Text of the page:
The interim chief executive of NHS Digital has given his 10 point list on how organisations can help prevent cyber-attacks.

Speaking at the King’s Fund Digital Health and Care Congress on 11 July, Rob Shaw described the May’s WannaCry attacks as the “hardest dress rehearsal of what could happen if things really went wrong” in a cyber-attack.

The WannaCry hackers exploited a known single Microsoft vulnerability which severely affected the NHS, with 20% of trusts affected. Ambulances were diverted, staff reverted to pen and paper processes and operations were cancelled.

Shaw said that the global attack has earnt the attackers $80,000, and that 300,000 machines were infected worldwide in 150 countries.

He again defended NHS Digital’s role in responding to the attack, particularly through CareCERT, and added that 21 suppliers stepped up with “genuine offers of help”.

“I think the NHS did remarkedly well”, said Shaw, “I think we responded well but we could do better”.

Shaw said that security needs to be treated “in the same way we treat safety, so if there’s a near miss we report it and we encourage people to report it”.

This escalation was echoed in the Government’s response to the Caldicott report, published 12 July, which wants cyber-security to be represented at board level, critical incidents reported sharply and a £21 million fund given for cyber prevention at major trauma trusts.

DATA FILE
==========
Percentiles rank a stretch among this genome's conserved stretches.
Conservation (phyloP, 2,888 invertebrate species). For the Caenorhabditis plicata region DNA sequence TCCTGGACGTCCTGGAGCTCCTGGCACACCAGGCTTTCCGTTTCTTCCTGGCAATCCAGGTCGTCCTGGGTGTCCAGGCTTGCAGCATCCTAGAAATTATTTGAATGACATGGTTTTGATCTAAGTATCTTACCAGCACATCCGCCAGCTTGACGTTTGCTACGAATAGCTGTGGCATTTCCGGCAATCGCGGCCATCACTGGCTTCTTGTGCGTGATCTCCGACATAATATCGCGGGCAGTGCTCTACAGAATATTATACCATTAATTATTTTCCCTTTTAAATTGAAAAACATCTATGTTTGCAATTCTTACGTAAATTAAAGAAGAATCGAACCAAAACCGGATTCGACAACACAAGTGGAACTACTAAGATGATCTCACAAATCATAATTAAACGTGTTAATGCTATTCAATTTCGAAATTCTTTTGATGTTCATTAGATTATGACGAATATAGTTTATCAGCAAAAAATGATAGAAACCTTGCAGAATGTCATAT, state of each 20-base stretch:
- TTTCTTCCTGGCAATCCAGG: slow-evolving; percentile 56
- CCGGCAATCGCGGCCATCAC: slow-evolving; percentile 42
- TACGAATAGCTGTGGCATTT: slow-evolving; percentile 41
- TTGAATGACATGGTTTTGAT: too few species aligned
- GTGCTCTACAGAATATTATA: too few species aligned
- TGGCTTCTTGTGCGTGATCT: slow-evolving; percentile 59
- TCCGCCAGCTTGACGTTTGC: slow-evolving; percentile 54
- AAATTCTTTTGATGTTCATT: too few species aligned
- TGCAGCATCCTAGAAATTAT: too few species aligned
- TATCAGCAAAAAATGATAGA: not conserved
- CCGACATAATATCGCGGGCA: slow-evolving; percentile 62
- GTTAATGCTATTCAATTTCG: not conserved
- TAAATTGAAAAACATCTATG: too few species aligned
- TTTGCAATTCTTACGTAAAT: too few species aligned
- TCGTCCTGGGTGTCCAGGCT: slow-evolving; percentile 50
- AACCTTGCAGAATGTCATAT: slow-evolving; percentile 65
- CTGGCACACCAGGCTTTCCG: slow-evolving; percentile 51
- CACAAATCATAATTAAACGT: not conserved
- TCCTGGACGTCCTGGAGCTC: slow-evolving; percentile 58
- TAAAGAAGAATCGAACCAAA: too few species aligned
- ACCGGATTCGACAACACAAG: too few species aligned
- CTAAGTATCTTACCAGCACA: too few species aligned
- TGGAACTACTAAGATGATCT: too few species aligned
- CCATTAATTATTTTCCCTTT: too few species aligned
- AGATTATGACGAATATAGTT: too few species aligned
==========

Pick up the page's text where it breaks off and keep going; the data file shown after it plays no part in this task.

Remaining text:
He confirmed that no patient data was affected in the WannaCry attack.

Rob Shaw’s top 10 things to check BEFORE the next cyber-attack:

  1. When did you last rehearse your incident plan?

Shaw described the first time NHS Digital did its incident plan, it was “an absolute car crash” but that he had the luxury of planning ahead.

  1. Are your people doing what they need to do to maintain cyber resilience (patches, responding to alerts)?

The idea of “patch Tuesday” was referenced by Shaw for organisations.

  1. Do you have a paper copy of your incident plan both on and off site and comprehensive contact lists for your incident team?

One trust apparently had put everything on the system as it was trying to go paperless, said Shaw, so have a copy in your brief case just in case.

  1. Does everyone in your incident team have the same?
  2. Is each member of the incident team clear about their role? Is there a tiered incident management structure?

When you get into a crisis people tend to act like headless chickens or go missing, said Shaw, so be clear on who has responsibility for what.

  1. Do you have escalation points for incidents of different severity? If in doubt, operate at the great severity level.

Have you got a gold, silver and bronze command, asked Shaw.

  1. Do you know the contact details of key incident management partners?

The trust needs to know the supplier’s named contacts to call in case of an emergency.

  1. Depending on the severity, agree the frequency of face-to-face meetings.

You need to allow the people who are doing the work to do the work, said Shaw.

  1. How will you communicate with your staff, the media and other agencies?

Shaw says the “media can help” by alerting patients to who and who hasn’t been affected in a cyber-attack.

  1. Patching and cyber hygiene is a vital first line defence, but there’s no room for complacency.